Dental erosion, the chemical dissolution of enamel without bacterial involvement, is a rarely reported manifestation of gastroesophageal reflux disease (GERD), as well as of recurrent vomiting and dietary habits. It leads to loss of tooth substance, hypersensitivity, functional impairment, and even tooth fracture. To date, dental erosions have been assessed using only very basic visual methods, and no evidence-based guidelines or studies exist regarding the prevention or treatment of GERD-related dental erosions.
In this randomized, double-blind study, we used optical coherence tomography (OCT) to quantify dental tissue demineralization and enamel loss before and after 3 weeks of acid-suppressive treatment with esomeprazole 20 mg b.i.d. or placebo in 30 patients presenting to the Berne University Dental Clinic with advanced dental erosions and abnormal acid exposure by 24-h esophageal pH manometry (defined as >4% of the 24-h period with pH < 4). Enamel thickness, reflectivity, and absorbance as measures of demineralization were quantified by OCT before and after therapy at identical localizations on teeth with most severe visible erosions as well as several other predefined changes in teeth.
The mean±s.e.m. decrease of enamel thickness of all teeth before and after treatment at the site of maximum exposure was 7.2±0.16 μm with esomeprazole and 15.25±0.17 μm with placebo (P =0.013), representing a loss of 0.3% and 0.8% of the total enamel thickness, respectively. The change in optical reflectivity to a depth of 25 μm after treatment was −1.122 ±0.769 dB with esomeprazole and +2.059±0.534 dB with placebo (P = 0.012), with increased reflectivity signifying demineralization.
OCT non-invasively detected and quantified significantly diminished progression of dental tissue demineralization and enamel loss after only 3 weeks of treatment with esomeprazole 20 mg b.i.d. vs. placebo. This suggests that esomeprazole may be useful in counteracting progression of GERD-related dental erosions. Further validation of preventative treatment regimens using this sensitive detection method is required, including longer follow-up and correlation with quantitative reflux measures.
In the United States, composites accounted for nearly 70% of the 173.2 million composite and amalgam restorations placed in 2006 (Kingman et al., 2012), and it is likely that the use of composite will continue to increase as dentists phase out dental amalgam. This trend is not, however, without consequences. The failure rate of composite restorations is double that of amalgam (Ferracane, 2013). Composite restorations accumulate more biofilm, experience more secondary decay, and require more frequent replacement. In vivo biodegradation of the adhesive bond at the composite-tooth interface is a major contributor to the cascade of events leading to restoration failure. Binding by proteins, particularly gp340, from the salivary pellicle leads to biofilm attachment, which accelerates degradation of the interfacial bond and demineralization of the tooth by recruiting the pioneer bacterium Streptococcus mutans to the surface. Bacterial production of lactic acid lowers the pH of the oral microenvironment, erodes hydroxyapatite in enamel and dentin, and promotes hydrolysis of the adhesive. Secreted esterases further hydrolyze the adhesive polymer, exposing the soft underlying collagenous dentinal matrix and allowing further infiltration by the pathogenic biofilm. Manifold approaches are being pursued to increase the longevity of composite dental restorations based on the major contributing factors responsible for degradation. The key material and biological components and the interactions involved in the destructive processes, including recent advances in understanding the structural and molecular basis of biofilm recruitment, are described in this review. Innovative strategies to mitigate these pathogenic effects and slow deterioration are discussed.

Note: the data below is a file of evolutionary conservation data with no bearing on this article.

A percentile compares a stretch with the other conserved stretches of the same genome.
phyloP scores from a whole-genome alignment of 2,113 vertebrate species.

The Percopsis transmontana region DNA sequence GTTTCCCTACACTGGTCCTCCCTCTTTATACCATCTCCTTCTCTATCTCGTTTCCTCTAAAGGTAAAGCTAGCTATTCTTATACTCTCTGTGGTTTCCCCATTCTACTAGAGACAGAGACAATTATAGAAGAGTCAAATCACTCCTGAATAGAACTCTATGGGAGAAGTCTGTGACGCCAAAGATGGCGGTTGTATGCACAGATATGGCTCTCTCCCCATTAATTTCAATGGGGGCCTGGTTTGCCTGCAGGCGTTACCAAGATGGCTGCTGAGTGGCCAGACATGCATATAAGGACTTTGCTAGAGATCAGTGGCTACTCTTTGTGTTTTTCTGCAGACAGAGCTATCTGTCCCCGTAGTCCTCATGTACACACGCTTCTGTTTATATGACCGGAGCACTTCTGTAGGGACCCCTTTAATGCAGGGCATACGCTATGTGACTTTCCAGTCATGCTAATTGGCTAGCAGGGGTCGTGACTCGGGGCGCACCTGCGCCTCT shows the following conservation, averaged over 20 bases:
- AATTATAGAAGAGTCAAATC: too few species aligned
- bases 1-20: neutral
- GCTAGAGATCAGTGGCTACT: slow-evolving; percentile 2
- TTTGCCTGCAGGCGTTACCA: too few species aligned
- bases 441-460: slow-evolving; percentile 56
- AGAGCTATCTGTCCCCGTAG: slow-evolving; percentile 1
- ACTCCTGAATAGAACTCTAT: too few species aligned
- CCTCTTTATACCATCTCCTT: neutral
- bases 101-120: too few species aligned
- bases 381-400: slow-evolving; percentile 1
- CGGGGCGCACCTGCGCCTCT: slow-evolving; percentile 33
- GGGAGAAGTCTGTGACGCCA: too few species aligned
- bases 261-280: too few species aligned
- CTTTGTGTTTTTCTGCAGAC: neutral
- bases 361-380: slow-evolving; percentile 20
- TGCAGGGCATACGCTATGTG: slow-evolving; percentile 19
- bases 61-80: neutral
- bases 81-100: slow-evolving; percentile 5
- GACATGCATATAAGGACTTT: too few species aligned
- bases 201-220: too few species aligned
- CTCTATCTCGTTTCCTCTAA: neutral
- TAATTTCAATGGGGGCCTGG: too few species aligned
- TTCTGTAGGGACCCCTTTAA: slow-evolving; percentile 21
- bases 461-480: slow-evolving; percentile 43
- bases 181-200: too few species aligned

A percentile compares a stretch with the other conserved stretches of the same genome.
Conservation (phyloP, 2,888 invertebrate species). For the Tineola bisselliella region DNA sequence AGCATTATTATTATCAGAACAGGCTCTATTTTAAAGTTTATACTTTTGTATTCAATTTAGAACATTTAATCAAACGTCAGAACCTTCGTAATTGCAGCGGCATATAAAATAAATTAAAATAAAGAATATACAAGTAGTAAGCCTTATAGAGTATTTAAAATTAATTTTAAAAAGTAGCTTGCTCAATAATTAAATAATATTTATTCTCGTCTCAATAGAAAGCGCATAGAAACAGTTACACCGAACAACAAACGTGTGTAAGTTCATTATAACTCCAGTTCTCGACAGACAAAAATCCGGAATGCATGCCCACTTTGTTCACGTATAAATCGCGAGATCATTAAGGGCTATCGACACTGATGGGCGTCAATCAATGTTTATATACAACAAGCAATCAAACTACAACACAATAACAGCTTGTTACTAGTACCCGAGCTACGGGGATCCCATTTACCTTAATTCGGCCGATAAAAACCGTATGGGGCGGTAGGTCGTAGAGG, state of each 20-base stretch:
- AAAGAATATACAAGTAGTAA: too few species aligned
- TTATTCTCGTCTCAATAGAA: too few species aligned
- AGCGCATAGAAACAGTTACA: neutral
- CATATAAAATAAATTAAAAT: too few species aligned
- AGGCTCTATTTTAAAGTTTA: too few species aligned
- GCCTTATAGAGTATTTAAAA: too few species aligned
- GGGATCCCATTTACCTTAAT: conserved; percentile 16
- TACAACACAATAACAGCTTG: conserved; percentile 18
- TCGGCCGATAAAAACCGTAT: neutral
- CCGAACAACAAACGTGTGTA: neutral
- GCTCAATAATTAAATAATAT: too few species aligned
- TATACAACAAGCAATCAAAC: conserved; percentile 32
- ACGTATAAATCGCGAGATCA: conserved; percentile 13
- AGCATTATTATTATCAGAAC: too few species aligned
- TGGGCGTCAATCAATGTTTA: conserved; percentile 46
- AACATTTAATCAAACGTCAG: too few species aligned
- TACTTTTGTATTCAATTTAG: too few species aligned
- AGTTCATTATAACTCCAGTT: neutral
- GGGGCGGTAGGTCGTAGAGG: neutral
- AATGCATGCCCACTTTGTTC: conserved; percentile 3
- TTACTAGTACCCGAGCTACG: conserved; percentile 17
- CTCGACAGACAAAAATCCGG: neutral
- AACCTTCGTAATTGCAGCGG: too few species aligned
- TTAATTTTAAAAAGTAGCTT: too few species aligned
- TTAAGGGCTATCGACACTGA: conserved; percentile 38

dentin bonding agents; methacrylate; gp340; Streptococcus mutans; esterases; biofilm
Background and Objectives
Early demineralization appears with high contrast at near-IR wavelengths due to a ten to twenty fold difference in the magnitude of light scattering between sound and demineralized enamel. Water absorption in the near-IR has a significant effect on the lesion contrast and the highest contrast has been measured in spectral regions with higher water absorption. The purpose of this study was to determine how the lesion contrast changes with lesion severity and depth for different spectral regions in the near-IR and compare that range of contrast with visible reflectance and fluorescence.
Materials and Methods